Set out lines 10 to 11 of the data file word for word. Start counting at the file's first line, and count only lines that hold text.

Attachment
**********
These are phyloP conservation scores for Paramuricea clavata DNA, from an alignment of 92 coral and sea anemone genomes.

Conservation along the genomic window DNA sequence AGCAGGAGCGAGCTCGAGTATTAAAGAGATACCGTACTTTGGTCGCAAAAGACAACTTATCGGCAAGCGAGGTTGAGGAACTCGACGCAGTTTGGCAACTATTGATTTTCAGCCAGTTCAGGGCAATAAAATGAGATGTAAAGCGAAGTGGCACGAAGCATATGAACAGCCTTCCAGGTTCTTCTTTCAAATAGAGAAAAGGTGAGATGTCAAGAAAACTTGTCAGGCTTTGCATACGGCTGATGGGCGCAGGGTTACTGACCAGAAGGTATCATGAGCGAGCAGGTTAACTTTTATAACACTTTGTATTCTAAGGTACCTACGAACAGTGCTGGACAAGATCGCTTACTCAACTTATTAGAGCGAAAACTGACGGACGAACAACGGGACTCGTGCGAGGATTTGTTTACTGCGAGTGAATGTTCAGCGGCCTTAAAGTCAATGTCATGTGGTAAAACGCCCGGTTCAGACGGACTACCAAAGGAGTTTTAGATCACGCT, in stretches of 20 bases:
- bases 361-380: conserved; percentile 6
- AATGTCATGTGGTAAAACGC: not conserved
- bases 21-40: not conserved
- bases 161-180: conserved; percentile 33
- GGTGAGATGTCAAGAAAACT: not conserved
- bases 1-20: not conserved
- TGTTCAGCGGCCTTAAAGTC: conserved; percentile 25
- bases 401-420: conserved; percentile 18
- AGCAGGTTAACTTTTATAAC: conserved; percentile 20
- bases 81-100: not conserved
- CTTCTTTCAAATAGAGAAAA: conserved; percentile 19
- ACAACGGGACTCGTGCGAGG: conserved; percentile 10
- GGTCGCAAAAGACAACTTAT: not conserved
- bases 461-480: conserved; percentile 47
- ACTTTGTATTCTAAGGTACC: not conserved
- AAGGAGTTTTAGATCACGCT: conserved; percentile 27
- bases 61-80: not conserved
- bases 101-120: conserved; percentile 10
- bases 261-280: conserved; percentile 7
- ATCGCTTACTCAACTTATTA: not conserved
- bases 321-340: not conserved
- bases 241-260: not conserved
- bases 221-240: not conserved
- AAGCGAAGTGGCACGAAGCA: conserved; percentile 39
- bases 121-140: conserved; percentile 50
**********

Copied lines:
- bases 401-420: conserved; percentile 18
- AGCAGGTTAACTTTTATAAC: conserved; percentile 20